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Nelson Carlos De Los Santos Arias on ‘Pepe,’ Pablo Escobar

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In “Pepe,” Nelson Carlos De Los Santos Arias tells the story of a very special hippopotamus. Or rather, he allows the hippopotamus to tell the story himself.

Pablo Escobar brought three hippos to Colombia back in 1981. He was ‘the pioneer’ among drug lords investing in exotic pets. When he had to abandon his mansion [Naples Estate] and flee, there were so many of them. Lions, elephants,” recounts the Dominican director. 

But it was the hippos that managed to adapt to their new environment, taking advantage of South American rivers. 

“It’s the first wild herd outside of Africa. Initially, there was this alpha male Pablito and Pepe fought him and he lost. He was the first male who left the herd. To the people who saw him, he seemed like a monster!” 

Soon, a hunt was well on its way. 

“When I finished [previous film] ‘Cocote,’ I was so tired. I went to Colombia, with a backpack, and visited a friend of mine, painter Camilo Restrepo. He had this figurine of a hippo looking at little toy soldiers. They were pointing their guns at him. Camilo told me this story, very badly, and I fell in love with it,” he admits.   

“Every country has its own traumas and neuroses. In Colombia, it’s the drug trade. To some people, Pepe was Pablo Escobar. But I am not Colombian and I don’t care about Pablo Escobar, so to me, this was about something else.” 

“Pepe” is produced by Monte & Culebra (Dominican Republic) and co-produced by 4 A 4 Productions (France), Pandora Film (Germany) and Joe’s Vision (Namibia).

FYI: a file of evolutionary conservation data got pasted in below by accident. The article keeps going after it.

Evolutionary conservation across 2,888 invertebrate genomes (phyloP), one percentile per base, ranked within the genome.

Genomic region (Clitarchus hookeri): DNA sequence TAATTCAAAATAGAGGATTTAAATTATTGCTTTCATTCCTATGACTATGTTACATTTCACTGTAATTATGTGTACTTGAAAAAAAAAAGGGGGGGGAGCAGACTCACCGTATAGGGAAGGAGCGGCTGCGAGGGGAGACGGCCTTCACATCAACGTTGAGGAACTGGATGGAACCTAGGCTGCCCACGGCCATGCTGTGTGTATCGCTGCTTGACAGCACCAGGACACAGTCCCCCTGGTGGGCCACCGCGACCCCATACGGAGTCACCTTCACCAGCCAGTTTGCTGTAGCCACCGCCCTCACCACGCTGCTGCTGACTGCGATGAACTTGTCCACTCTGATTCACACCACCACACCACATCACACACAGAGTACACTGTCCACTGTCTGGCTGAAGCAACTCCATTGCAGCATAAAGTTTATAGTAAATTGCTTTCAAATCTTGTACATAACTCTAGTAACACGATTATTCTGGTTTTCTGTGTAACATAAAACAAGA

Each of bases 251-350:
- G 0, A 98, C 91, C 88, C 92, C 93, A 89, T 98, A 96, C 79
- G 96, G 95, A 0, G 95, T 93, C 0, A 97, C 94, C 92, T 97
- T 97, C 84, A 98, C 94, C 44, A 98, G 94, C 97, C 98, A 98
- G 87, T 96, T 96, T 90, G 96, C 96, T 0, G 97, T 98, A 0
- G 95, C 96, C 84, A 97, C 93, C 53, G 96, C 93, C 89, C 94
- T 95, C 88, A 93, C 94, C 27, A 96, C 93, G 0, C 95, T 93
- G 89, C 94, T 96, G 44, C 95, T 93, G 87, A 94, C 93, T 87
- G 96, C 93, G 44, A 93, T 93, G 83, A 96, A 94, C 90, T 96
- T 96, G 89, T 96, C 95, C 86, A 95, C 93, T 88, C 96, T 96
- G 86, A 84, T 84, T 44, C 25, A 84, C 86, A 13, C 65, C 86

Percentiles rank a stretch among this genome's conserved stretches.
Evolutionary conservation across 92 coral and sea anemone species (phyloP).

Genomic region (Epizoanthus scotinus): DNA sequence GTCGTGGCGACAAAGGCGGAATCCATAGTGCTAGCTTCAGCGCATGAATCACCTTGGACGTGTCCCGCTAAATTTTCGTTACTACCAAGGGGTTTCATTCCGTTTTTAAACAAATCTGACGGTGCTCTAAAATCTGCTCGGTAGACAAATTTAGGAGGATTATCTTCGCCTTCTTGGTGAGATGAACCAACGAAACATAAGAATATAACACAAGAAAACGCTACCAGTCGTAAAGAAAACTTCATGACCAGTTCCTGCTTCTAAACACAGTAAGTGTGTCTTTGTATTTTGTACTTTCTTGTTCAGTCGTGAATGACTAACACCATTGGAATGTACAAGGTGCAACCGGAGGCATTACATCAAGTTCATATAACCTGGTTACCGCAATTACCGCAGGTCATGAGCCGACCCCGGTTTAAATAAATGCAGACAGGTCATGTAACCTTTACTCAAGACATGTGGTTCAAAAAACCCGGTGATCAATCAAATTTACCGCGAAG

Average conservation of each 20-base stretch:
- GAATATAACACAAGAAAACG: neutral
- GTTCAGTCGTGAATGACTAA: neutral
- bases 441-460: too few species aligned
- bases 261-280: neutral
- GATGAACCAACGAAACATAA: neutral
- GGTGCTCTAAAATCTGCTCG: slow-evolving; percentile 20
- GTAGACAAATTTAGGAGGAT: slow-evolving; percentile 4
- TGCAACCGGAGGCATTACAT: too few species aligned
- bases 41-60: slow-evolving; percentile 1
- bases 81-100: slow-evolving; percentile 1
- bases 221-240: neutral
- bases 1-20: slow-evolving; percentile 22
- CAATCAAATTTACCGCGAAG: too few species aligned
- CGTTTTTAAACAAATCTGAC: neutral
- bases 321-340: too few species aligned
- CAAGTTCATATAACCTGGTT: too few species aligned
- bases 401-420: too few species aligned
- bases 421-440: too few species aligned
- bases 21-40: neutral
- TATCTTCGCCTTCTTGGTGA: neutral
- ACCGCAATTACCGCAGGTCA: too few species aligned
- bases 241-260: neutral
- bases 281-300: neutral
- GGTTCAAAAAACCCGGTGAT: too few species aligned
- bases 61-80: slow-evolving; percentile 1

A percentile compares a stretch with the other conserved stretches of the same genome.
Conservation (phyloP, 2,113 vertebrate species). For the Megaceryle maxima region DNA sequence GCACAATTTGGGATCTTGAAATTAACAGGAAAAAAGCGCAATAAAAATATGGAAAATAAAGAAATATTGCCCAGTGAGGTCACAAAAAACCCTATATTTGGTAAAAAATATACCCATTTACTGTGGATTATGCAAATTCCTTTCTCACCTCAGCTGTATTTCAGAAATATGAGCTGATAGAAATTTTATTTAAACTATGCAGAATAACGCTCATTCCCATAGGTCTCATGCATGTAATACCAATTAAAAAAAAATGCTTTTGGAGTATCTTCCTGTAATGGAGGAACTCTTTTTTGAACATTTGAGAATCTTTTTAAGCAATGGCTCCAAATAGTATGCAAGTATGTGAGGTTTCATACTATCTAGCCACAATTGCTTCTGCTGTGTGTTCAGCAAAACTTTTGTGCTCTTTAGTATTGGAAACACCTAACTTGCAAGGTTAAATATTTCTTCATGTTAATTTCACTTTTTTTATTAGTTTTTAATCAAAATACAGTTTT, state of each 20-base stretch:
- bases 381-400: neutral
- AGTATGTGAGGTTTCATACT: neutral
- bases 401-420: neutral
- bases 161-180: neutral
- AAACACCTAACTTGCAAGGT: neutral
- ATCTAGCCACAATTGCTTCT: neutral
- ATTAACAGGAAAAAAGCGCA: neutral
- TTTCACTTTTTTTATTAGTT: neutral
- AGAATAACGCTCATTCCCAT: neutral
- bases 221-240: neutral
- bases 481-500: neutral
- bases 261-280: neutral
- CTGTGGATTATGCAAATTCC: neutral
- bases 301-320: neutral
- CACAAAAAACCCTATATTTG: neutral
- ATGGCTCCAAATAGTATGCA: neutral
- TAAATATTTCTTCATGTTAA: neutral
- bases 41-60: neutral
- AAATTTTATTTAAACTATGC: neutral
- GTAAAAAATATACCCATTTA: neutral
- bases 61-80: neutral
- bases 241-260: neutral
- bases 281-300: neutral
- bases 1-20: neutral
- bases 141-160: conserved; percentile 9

In the film – vying for Berlinale’s Golden Bear – Pepe admits wistfully: “My story could only be told when it became their story.” But De Los Santos Arias saw it as a chance to talk about post-colonialism, all the while trying to answer a pressing question: What does the hippo say?

“It was a long process. Do you remember ‘ThunderCats’? Think Mumm-Ra,” he laughs, recalling the animated villain. 

“When a friend heard Pepe’s voice, he said: ‘Nelson, what the hell is that?’ To me, this sound was like music. It was coming from some strange instrument [now, Pepe is voiced by Jhon Narváez]. I didn’t want it to feel too ‘professional,’ because it leads to homogenization. I come from experimental film and the whole point is to make something you haven’t seen before.” 

Pepe

Pepe the philosophizing hippo might sound odd, but what he says is deeply political, stresses De Los Santos Arias. 

“This hippo, this herd, is another example of historical migration. We live in a world designed by western culture. By Europeans, by colonization. In that sense, there is no such thing as ‘us.’ There is always ‘they,’ there is always ‘the other.’” 

Pepe’s appearance sparks fear in local people, but also fascination. Or bonafide obsession, with some trying to capture it like Ahab in “Moby Dick.” 

“I would be obsessed with it too.” 

“At script labs, whenever I wanted to focus on the supporting characters for a while, they would tell me: ‘Oh, I miss Pepe.’ No. The whole idea behind colonialism was this division into ‘civilized’ and ‘uncivilized’ people. I see film as a conversation, coming from orality rather than written language,” he notes. 

“That being said, a hippo is a very, very strange animal. It looks like a cow and then like a crocodile when submerged in water. Imagine – it’s your river, your father and grandfather used to fish there in peace and all of a sudden, a hippo appears. And you don’t even know what it is!” 

He also created his animated counterpart, experiencing his own adventures on the TV screen. 

“We cannot talk about imagination without talking about Americanization – also through television – and there is this cartoon from Hanna-Barbera called ‘The Peter Potamus Show.’ I wanted to use it, but it wasn’t allowed, so we did it ourselves,” says the director, admitting he wanted to leave hardcore realism behind for a change.

“Latin American films are so solemn, but let me tell you something – our society is more fun than the U.S.. And yet we don’t dare to entertain viewers. Why are our films so boring?! Fuck that.” 

“It’s so important to work with fables and the imaginary, and yet fantasy is the most colonized genre there is! Many assume that for a poor country, it’s impossible to tell this kind of story. But imagination isn’t owned by Disney.” 

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